(Left to Right): Head coaches Jan Svoboda (CZE), Julio Velasco (ESP), Javier Weber (ARG) and Philippe Blain (FRA) during the 9-12 classification round press conference
Florence, Italy, October 7, 2010 – Argentina, Czech Republic, France and Spain will use the classification round for 9th-12th place as a stepping stone to the future.
Despite dashed hopes of placing higher in the tournament, the quartet must dispel thoughts of what might have been at the Nelson Mandela Forum on Friday where Argentina will play Spain at 5pm, followed by France v Czech Republic at 9pm. The losers will play for 11th and 12th place at 5pm on Saturday, followed by the winners' match for ninth and 10th place at 9pm.
Czech Republic, who did not finish an FIVB World Championship higher than 13th in two previous editions since independence, were showing signs of contending for a podium spot midway through the tournament. They finished the second round as pool leaders but opened with a tough match against Brazil in the third round. Although the Czechs went up 2-1 over Brazil, they could not sustain their momentum as the South Americans rallied for a five-set victory. The following day, they slumped to a 3-0 loss to Germany.
"I think we have played very well in this tournament except for the last match against Germany," Czech Republic head coach Jan Svoboda said. "We have a chance to achieve the best finish for the Czech Republic in the World Championship. We would like to put on a show of good Volleyball for the fans in Florence in this round."
In the early history of the World Championship, the former Czechoslovakia routinely finished competitions with medals around the players' necks. Czechoslovakia competed in the first 12 World Championships and claimed two gold medals (1956, 1966) and four silvers (1949, 1952, 1960, 1962) in the first six events.
As for France, they can only think what might have been after a good start to this World Championship. Les Tricolores finished the first round Pool E with a 3-0 record and were then second in the second round Pool M. However, the loss of Antonin Rozier to injury during the second-round win over Japan changed the offensive dynamic of the French team. Before injury struck, Rozier was the fourth-leading scorer in the tournament and other players have had to step up in his absence.
"There were some moments in this tournament that we played well," France head coach Philippe Blain said. "The 9-12 classification round is still important to us. One of our players was injured (Rozier), but thanks to our other players, we will do our best. We have tried to do our best because we are professionals. We are expecting a good performance in these next matches and will do our best for the future of our programme."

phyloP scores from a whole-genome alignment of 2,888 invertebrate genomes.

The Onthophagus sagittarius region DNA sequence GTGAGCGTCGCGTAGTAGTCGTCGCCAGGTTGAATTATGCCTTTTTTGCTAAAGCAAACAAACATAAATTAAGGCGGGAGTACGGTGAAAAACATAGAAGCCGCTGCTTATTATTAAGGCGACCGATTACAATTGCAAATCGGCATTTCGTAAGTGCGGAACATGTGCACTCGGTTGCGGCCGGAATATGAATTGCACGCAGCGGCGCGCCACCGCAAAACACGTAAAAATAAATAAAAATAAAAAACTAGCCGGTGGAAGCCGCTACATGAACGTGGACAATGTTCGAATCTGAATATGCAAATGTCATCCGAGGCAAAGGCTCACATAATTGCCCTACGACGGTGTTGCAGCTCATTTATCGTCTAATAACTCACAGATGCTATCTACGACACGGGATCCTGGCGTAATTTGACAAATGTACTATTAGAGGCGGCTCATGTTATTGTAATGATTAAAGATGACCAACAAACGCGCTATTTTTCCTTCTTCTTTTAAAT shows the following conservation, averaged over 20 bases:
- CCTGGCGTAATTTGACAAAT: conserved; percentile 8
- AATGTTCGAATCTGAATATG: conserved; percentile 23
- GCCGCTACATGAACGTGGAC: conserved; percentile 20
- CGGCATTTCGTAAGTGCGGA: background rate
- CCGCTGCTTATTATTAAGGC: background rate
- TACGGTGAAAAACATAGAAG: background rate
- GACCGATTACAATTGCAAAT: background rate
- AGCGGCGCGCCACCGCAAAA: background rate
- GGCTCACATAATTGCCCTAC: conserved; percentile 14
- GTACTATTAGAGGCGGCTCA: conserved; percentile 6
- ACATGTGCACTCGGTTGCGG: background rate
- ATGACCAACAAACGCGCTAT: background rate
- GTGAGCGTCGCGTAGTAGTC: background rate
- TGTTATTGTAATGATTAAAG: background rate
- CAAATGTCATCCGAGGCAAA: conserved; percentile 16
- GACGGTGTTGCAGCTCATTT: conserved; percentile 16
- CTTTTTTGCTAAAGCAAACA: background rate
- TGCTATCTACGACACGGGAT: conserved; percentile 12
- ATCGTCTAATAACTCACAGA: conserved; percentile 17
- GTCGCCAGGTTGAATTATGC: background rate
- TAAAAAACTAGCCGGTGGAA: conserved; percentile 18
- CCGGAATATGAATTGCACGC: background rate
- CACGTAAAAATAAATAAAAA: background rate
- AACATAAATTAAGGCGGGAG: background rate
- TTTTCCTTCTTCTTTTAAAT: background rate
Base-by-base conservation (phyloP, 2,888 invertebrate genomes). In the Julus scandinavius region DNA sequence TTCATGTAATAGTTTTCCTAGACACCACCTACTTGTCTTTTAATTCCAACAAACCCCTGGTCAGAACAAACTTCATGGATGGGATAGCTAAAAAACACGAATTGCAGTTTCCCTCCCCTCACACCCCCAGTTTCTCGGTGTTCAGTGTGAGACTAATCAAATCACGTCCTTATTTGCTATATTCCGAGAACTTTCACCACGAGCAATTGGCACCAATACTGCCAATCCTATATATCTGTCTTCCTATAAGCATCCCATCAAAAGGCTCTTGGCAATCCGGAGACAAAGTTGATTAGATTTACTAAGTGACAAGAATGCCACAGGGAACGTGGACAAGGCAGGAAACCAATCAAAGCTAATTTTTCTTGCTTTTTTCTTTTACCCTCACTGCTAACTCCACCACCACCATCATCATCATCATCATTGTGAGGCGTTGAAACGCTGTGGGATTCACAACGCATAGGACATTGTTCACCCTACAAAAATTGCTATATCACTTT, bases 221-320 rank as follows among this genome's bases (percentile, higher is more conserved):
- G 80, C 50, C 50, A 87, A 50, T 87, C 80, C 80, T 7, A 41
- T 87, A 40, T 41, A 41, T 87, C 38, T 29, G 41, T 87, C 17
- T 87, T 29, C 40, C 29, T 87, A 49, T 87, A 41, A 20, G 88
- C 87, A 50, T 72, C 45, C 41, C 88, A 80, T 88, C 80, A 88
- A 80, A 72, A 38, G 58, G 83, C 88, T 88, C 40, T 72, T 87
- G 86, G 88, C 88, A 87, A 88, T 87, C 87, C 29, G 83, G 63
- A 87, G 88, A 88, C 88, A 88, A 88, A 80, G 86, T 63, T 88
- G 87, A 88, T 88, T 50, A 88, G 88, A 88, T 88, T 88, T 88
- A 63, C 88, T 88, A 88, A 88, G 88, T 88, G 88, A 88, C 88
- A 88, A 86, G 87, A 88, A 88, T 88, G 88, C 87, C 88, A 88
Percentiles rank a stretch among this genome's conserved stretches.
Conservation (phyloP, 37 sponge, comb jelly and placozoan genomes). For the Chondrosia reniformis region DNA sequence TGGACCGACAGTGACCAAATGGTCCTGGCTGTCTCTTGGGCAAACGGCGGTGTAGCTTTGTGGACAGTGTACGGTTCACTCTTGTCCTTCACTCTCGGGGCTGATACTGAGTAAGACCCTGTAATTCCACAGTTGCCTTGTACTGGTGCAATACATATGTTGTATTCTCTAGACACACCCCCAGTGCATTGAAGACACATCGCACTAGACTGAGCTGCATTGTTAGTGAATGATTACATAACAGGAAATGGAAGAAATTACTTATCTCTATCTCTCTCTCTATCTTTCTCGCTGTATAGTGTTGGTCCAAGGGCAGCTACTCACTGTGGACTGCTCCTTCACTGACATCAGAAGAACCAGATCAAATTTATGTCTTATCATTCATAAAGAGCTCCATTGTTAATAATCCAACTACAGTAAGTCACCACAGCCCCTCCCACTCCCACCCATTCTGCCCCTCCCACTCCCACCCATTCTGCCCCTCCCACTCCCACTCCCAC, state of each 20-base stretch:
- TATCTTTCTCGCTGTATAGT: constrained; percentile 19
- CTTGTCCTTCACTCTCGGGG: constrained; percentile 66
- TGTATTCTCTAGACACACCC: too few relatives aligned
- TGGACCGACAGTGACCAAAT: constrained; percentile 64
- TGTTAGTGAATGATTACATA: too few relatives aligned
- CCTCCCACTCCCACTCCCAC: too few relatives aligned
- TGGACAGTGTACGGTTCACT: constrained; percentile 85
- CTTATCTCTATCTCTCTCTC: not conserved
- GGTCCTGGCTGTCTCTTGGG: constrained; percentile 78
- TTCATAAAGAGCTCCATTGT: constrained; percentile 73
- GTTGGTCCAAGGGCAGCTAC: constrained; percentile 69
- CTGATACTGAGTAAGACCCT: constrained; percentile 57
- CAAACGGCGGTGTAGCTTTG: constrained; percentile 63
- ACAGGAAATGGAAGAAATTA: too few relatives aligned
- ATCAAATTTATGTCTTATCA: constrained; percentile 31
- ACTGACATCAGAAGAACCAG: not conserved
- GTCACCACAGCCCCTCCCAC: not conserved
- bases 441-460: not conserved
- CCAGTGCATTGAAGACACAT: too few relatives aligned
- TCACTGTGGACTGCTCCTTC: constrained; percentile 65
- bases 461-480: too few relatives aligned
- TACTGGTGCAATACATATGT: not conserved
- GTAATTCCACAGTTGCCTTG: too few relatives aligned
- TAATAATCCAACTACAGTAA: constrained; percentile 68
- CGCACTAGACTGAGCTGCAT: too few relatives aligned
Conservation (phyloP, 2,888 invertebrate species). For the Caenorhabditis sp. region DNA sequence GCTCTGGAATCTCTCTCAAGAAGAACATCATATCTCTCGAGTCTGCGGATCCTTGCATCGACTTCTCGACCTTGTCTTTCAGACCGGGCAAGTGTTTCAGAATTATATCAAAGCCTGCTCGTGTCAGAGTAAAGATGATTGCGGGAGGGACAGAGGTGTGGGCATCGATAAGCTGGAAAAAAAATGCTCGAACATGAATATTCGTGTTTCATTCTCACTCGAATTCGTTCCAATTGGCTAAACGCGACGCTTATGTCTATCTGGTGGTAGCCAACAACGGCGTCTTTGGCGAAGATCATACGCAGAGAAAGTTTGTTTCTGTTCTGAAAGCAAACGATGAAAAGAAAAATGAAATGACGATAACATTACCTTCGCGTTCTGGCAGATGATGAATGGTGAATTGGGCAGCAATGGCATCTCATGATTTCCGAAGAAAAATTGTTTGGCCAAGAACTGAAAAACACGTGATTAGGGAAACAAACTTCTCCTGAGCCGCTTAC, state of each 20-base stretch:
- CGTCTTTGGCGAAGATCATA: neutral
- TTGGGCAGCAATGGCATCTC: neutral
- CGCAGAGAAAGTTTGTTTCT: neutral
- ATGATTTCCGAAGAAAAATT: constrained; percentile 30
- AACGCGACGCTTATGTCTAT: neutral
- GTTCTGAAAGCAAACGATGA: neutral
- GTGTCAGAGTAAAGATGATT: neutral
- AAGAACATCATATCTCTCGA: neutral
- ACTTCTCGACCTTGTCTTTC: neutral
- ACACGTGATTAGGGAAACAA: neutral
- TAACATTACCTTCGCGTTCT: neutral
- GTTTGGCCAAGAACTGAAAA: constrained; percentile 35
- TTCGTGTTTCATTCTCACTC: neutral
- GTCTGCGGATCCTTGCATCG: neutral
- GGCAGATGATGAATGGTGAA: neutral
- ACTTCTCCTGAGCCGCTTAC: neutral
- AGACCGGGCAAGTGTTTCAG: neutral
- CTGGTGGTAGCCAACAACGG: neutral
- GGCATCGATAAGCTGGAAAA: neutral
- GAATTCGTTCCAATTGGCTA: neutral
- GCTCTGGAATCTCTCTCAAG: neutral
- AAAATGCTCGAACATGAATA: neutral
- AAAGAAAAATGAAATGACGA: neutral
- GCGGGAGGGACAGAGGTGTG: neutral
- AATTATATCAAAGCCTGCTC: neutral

The French team have an average age of 26.5, but that pales in comparison with an Argentina team with an average age of 23.6. After finishing second in both the first and second rounds, Argentina ran into two highly ranked, experienced opponents – Serbia and Russia – in the third round.
"We have a very young squad arriving here in the 9-12 classification round," Argentina head coach Javier Weber said. "I would like for this team to not play like yesterday (Wednesday's 3-0 defeat by Russia), but like we had been playing earlier in the tournament. We were expecting to arrive in the 5-8 classification round, but we are a young team and this World Championship experience will be very useful for the future of the team."
Spain are relative newcomers to the World Championship top 12. In their two previous World Championship events, they finished eighth in 1998 and 13th in 2002. With an older (27.9 is the average age) yet less experienced squad, Julio Velasco's team have played some quality Volleyball in Italy, notably in a five-set loss to semifinalists Cuba in the opening match and a five-set victory over Russia in the second round.
"We are happy to be here," Spain head coach Velasco said. "We could have done better in the tournament, but we are missing three important players. This is the second time Spain have reached the 9-12 classification round. Our players are not as experienced as other teams, but are also not young. The first eight teams may be pushing for a higher finish, but for us, the 9-12 round is a big motivation as our programme grows."
FIVB Press Department Director - Richard Baker
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